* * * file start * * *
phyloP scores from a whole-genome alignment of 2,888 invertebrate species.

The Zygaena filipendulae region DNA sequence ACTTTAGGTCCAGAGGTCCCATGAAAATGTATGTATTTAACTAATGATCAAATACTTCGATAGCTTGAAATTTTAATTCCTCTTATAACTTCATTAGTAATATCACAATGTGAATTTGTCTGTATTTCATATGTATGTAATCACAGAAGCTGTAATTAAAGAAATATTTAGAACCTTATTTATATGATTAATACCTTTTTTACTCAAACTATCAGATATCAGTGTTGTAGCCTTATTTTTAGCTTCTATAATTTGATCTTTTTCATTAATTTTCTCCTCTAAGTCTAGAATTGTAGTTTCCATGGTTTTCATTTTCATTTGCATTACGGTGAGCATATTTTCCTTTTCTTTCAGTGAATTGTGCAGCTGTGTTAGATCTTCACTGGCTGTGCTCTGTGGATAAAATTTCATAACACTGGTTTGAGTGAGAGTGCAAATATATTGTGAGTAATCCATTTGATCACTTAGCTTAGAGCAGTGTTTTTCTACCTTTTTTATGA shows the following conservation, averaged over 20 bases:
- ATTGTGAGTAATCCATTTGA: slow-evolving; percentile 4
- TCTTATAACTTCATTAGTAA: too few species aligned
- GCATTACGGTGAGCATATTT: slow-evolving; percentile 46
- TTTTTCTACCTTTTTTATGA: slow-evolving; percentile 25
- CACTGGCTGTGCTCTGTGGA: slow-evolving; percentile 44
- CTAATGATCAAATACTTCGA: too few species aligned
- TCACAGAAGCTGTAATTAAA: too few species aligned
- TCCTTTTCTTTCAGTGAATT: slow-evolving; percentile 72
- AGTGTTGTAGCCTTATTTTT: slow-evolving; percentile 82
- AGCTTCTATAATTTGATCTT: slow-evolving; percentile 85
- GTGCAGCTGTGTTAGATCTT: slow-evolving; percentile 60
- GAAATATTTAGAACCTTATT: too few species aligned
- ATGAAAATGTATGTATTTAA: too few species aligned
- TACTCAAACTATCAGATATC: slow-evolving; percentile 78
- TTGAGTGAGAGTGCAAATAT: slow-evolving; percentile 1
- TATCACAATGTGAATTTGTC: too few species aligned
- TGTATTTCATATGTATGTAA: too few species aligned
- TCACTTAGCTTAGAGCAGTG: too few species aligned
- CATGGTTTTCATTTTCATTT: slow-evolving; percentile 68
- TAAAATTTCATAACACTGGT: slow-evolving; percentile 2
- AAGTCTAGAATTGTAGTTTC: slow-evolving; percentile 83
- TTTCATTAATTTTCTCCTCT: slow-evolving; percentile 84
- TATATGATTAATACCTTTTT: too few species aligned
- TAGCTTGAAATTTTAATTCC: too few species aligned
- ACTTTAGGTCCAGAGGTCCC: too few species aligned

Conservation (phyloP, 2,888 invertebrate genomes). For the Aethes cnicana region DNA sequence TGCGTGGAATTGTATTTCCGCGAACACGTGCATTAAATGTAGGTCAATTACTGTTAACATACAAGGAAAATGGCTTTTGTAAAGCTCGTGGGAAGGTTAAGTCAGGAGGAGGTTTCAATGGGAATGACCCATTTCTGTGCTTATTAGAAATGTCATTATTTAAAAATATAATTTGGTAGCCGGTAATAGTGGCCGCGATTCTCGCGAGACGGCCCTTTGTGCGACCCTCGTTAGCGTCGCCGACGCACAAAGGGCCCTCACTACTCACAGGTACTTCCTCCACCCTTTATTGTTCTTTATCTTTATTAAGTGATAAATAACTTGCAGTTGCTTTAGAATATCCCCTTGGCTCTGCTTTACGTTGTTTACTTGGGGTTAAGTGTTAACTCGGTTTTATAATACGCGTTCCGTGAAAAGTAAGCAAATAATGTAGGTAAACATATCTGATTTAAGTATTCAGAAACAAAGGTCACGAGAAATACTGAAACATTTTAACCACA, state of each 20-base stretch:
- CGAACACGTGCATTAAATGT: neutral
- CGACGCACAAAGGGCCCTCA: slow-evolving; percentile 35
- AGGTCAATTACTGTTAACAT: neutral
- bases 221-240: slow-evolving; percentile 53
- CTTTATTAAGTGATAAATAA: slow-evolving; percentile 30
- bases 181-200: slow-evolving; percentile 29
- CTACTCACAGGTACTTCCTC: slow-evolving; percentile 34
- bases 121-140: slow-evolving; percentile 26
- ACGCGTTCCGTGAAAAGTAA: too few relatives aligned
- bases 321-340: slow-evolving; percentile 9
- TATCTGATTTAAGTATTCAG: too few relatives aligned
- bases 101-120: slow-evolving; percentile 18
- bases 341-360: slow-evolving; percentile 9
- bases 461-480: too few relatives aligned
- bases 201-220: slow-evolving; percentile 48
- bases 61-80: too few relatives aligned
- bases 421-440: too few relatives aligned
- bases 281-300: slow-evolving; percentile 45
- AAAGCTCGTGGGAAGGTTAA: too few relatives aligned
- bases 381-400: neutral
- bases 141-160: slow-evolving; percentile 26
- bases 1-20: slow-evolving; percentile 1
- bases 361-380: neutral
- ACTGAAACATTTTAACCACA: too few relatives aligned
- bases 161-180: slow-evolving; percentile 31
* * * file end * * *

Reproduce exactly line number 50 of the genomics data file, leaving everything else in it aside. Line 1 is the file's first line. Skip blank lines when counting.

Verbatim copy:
- bases 1-20: slow-evolving; percentile 1